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  1. I recommend that you actually measure watts when you test 250 watt rated motors. It was reported in the 2020 Ebike Future Conference that 95% of the 250 watt motors tested exceeded the 250 watt rating.

  2. Not to blur the lines of this article but manufacturers are known to under rate their motors to compete with European regulations or over rate them to compete with higher powered motors available to U.S. customers for example. In fact several even advertise that they are happy to provide you with a sticker stating your desired wattage needed to comply with your countries regulations.

  3. Thanks for explaining the difference in power, torque and wattage, had been looking for this info for a while

    I’m 200lbs and I’ve been satisfied with a 250 Watt ebike for last 5 years, only use the power as a backup when I hit hills. If your riding primarily for exercise a lower wattage isn’t a bad thing. My bike won’t push me up a hill without my effort

  4. Nothing wrong with 250 W motor. I use a 750 w motor with 42x 11/36 for gears. Rode Crater Lake rim road 22 miles in and out at level 1 about 150 w. 750 w with a big battery = more fun. 250 W is cheaper, that’s about it.

  5. It comes down to the controller. It is easy enough to go into the settings to increase the peak wattage. For example, ebikes rated as 750 watts sold in the US and ones sold in Canada rated as 500 watts due to the different legal limits of each country, have the same motor size.

  6. I have an R Martin E-bike that came with a 250 watt and 36 volt battery setup with mid-drive, and this it is just right if you intend to provide plenty of pedaling during your ride. If you intend to ride it more like an electric scooter, it probably would be disappointing. For how I intend to ride, it’s a perfect ratio. It does limit power to around 18-20 mph and then the motor kicks out.

  7. A good quality mid drive 250W motor is definitely ample for most uses – from urban commuting to country cycle touring. It also generally ensures safer riding and interactions on shared paths and bikeways. If riders are tempted to hit higher speeds they do not belong on paths that are there to protect people moving at lower speeds. I support the European and Australian pedelec restriction to 250W. Thanks for your dissection of this issue.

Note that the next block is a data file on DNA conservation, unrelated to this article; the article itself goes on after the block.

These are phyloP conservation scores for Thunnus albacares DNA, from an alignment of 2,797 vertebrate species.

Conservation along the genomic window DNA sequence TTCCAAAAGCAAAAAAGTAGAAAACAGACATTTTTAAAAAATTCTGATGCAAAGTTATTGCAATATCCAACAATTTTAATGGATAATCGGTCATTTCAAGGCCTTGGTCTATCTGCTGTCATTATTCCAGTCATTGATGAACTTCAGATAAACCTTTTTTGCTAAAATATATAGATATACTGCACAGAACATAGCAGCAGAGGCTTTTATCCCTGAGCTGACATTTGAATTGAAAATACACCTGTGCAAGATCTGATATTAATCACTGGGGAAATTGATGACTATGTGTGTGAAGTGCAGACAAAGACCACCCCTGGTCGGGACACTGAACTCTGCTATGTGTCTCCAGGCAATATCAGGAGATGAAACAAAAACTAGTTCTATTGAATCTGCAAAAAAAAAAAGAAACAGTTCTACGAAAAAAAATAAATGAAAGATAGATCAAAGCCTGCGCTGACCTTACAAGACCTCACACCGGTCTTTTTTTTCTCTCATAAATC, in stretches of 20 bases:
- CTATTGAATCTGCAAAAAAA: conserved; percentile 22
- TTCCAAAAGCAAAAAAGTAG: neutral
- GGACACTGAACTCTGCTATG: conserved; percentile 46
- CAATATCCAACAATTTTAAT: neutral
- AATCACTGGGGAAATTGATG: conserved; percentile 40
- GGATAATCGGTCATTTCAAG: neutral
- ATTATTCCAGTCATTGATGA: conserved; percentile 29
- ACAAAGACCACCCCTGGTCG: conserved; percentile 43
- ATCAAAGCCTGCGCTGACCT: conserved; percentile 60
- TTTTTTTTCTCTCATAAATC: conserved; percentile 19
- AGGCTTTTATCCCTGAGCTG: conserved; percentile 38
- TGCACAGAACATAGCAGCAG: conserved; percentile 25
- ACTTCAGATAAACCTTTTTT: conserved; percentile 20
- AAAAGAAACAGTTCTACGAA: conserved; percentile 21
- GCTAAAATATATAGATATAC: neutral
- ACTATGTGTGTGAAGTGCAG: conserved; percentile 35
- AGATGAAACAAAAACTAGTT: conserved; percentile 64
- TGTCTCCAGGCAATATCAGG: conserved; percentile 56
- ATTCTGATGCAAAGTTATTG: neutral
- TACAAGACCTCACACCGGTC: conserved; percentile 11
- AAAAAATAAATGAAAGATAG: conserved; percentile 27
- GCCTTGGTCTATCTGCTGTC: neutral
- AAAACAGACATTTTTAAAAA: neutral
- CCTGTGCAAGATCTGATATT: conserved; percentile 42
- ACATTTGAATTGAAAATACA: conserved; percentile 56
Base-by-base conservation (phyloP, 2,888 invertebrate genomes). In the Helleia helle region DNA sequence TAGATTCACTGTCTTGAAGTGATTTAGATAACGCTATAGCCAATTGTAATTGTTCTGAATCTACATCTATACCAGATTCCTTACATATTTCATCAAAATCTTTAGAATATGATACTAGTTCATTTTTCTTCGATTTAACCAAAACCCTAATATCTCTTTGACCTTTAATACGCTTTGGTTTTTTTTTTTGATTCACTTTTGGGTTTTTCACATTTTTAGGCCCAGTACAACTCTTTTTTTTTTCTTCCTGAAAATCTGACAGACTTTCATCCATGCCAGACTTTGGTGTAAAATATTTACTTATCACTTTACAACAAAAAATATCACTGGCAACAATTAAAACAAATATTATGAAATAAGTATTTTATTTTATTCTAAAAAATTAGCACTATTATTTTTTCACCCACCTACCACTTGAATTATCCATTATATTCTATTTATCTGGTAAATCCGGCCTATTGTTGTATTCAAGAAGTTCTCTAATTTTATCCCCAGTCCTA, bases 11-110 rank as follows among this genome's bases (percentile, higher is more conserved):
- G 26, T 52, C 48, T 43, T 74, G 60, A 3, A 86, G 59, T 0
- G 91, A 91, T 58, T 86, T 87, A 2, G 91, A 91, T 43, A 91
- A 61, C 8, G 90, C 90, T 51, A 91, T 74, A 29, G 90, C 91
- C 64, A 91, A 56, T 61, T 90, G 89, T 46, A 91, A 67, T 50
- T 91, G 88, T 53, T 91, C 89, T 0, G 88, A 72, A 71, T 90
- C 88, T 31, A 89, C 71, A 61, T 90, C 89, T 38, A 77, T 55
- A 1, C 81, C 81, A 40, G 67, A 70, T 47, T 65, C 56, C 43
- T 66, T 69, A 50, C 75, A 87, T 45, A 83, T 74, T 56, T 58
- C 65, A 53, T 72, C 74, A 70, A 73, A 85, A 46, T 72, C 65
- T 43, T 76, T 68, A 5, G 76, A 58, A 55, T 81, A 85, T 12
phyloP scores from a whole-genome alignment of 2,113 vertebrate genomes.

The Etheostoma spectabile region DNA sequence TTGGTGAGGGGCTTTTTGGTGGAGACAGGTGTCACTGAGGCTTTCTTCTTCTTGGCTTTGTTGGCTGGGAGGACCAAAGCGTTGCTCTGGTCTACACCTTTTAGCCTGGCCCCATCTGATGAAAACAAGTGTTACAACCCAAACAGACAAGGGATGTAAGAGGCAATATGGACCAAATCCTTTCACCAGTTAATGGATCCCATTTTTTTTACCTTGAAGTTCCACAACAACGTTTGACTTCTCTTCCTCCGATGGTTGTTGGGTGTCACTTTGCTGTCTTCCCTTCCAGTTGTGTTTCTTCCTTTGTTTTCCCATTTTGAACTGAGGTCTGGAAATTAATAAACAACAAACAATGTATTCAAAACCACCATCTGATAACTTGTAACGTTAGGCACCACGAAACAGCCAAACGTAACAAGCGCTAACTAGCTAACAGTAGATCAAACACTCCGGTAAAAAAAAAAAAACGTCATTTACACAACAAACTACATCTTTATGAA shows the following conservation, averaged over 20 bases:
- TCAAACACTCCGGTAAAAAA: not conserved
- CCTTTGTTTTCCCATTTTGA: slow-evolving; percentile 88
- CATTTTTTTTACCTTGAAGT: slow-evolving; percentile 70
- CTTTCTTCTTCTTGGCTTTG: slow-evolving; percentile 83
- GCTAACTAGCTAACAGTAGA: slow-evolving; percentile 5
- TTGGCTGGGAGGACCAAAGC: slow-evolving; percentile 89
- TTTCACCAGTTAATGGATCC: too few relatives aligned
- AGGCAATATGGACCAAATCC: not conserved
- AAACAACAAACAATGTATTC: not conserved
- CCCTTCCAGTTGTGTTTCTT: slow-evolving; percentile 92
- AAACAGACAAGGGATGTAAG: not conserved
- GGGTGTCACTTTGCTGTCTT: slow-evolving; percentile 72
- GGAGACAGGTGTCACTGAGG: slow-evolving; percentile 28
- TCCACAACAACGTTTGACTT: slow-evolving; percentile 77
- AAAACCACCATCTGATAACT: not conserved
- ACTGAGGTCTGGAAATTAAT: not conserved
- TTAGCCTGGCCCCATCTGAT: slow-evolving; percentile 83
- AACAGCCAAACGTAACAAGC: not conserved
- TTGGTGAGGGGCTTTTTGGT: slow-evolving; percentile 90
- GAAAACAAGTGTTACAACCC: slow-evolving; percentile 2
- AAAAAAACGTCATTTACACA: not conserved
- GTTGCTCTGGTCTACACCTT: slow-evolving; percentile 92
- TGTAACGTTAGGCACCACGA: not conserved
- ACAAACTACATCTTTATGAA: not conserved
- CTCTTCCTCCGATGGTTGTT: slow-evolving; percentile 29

8. Thanks for the interesting and useful information in this article. I recommend that you run a grammar check before publishing to prevent needless distractions.

  9. My 250 watt front-hub motor is adequate for my needs, but if cargo bikes need more power (not speed) then I feel the regulations should be changed. Big lorries have big engines so they are able to carry things around. A 2 litre engine wouldn’t be much use to them. Just as an aside, my brother sent me a link to the Electrom bike/vehicle. That is impressive.

  10. Most premium 250W mtb have at least 80nm of torque. That is comparable to a 500-750W bafang geared hub. peak wattage is 600-800W depending on the bike. Possibly more? When you add in the ability to have the gearing you want, a lightweight 250W mid drive should do anything you want.

  11. I think you have it exactly backwards when you say “Nominal wattage is what the motor will feel like.”

    It’s exactly like driving a car. Almost all the time the engine will be putting out maybe 50 HP, but will put out far more when you punch the pedal. The nominal power on an eBike is what it can continuously dissipate but this limit only is met if you are fast cruising at 25+mph or going up a hill that takes 10 minutes.

    Instead, it’s the peak output that you feel when you need full effort.

    My Lectric hub motor is rated at 500W but easily puts out 850W for five minutes when I climb the steep hill nearby. No issues for that short a time.

  12. I had a 500w front nongeared hub motor running off a 48v battery, with no sensor,just a straight throttle, and an engine controller unit which could adjust the output depending on whether you needed torque for a hill climb or speed on a flat run. It had a range of about 60km at high speed, with me pedaling hard thru 21 gears, or a lot further at lower speeds . It was immensely powerful, with wheel spin acceleration from a standing start, and I did carry 2 × 20kg bags of cement in the saddlebags up our steep driveway, with me pedaling of course. Even better, it had an efficient regeneration capacity at the push of a button when downhilling or braking. It did everything I wanted and lasted ten years, before battery death, I still haven’t ridden a better ebike.

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